This is a big week at the Minnesota Public Utilities Commission.  They’re going to hear our arguments and decide whether CapX 2020 transmission, Phase I, is “needed” or not… a lot is riding on this, the direction of Minnesota’s energy future.  Will we be doing it differently, or will we be stuck in the same central station coal scenario?

CapX Certificate of Need Argument & Deliberation

April 15th & 16, starting at 9:30 a.m.

Public Utilities Commission

Large Hearing Room – 3rd Floor

121 – 7th St. East

St. Paul, MN  55101

6 Responses to “CapX 2020 Certificate of Need at PUC”

  1. Matt Henry Says:

    I support the Commission’s decision. Dispersed generation is something that needs to be explored and promoted, but the fact is that it can’t satisfy the needs put forth by the utilities in the next 5 – 10 years. Most new wind will come from high wind areas in the Dakotas and Western MN. Nathan Paine over at MN2020 just put out a good blog post on this subject poking holes in ILSR’s dispersed energy drum beat.

  2. Carol A Overland Says:

    Matt –

    Need? Earth to Mars, remember Xcel’s 10-K, demand is down down down? No way is this needed, it’s market driven, that’s all, and the MISO stated purpose is to displace natural gas with coal.
    Thanks for the heads up on Entenza’s site, but in my view, he’s policy oriented planning his gubernatorial run, beating the wrong policy drum!


  3. Matt Henry Says:

    demand is down because of the economic slowdown. it is extremely shortsighted to delay investment when demand will inevitably trend upward in the next decades. That argument is similar to the argument that we don’t need to find alternative energies because gas prices are relatively low right now – we know as soon as there is an economic recovery, gas prices will skyrocket again.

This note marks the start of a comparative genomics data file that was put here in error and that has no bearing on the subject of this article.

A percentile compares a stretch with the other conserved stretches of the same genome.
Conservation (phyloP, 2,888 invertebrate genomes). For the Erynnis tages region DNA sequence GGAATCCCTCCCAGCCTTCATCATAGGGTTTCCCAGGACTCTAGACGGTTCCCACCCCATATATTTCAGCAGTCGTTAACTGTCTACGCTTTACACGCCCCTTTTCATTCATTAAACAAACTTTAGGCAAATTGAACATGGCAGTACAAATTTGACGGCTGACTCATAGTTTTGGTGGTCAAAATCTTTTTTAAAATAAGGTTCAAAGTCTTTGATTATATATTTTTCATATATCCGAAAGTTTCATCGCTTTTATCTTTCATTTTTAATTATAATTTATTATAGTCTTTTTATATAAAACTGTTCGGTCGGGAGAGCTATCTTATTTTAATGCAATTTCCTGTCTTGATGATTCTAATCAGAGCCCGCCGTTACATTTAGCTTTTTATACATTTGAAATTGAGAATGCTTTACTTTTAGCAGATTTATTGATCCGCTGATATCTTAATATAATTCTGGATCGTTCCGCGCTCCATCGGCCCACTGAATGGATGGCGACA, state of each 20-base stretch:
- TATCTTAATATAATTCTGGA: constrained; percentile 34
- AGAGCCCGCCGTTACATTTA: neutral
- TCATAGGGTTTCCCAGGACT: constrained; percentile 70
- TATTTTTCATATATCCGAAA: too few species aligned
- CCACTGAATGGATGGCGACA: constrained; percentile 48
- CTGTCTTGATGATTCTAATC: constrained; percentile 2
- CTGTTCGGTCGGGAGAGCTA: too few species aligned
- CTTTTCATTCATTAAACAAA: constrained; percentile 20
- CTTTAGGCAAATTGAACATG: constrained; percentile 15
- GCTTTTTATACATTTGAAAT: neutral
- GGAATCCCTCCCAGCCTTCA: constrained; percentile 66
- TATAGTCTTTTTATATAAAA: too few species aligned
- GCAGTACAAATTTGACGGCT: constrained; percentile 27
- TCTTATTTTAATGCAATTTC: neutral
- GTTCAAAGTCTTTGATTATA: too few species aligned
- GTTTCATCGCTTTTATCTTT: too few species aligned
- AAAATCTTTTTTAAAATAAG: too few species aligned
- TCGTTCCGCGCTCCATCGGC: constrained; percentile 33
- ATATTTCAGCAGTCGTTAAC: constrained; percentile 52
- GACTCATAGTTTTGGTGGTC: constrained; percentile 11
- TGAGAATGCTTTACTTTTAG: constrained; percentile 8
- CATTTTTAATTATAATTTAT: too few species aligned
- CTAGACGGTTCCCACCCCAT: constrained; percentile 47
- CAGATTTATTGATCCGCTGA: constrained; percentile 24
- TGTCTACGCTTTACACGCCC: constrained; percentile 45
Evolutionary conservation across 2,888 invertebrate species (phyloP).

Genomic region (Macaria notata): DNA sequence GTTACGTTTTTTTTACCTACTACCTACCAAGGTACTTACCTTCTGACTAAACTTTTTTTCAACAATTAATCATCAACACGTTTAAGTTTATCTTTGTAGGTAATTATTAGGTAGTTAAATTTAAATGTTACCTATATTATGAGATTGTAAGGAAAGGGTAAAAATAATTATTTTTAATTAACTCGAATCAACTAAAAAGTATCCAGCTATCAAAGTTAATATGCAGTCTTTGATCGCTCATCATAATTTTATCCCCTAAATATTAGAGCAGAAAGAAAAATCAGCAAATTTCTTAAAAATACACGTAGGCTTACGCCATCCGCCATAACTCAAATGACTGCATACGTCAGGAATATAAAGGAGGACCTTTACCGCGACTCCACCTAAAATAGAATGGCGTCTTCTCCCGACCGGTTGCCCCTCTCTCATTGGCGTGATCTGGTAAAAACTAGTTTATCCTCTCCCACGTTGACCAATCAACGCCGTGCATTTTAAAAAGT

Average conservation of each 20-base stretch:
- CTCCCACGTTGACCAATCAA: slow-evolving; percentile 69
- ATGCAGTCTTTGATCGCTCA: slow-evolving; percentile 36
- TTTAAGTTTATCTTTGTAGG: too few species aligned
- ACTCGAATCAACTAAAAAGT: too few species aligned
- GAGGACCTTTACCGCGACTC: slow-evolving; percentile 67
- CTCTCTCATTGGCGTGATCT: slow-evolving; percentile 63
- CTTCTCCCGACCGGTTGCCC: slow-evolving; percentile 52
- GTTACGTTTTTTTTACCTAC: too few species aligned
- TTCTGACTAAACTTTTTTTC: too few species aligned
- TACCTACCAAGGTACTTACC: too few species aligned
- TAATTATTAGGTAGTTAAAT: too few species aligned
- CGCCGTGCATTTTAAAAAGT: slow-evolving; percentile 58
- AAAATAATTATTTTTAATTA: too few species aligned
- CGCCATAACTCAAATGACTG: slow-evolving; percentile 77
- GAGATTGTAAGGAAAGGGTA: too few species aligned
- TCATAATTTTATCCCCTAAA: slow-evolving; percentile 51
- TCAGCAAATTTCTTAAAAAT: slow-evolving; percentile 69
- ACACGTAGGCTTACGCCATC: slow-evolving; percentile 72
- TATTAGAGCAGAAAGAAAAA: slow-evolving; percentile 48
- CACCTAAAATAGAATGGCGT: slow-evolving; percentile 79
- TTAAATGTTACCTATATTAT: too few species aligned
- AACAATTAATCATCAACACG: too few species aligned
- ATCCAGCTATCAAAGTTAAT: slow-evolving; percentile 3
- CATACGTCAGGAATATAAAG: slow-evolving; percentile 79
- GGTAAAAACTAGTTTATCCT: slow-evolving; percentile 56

4. Matt Henry Says:

    Also, there are reliability issues that need to be addressed right now and smaller lines won’t cut it. Finally, who is going to develop this dispersed energy in low wind areas?? Most new wind development will be in the Dakotas and Western MN I think.

  5. Carol A Overland Says:

    Demand started going markedly down in 2006, continued in 2007, 2008 and now we’ve got 2009.
    I take it you weren’t around in the 70s when they overbuilt, and when they pulled half-built plants because they weren’t needed. My father built coal plants and the first Minnesota nuke back then!
    Check out the work of Charlie Komanoff.

  6. Nathan Paine Says:

    Xcel’s 10-K shows system-wide peak demand increased from 9,104 MW in 2005 to 9,859 MW in 2006 and then decreased to 9,427 MW in 2007. What source are you using to claim system-wide demand went down in 2006?

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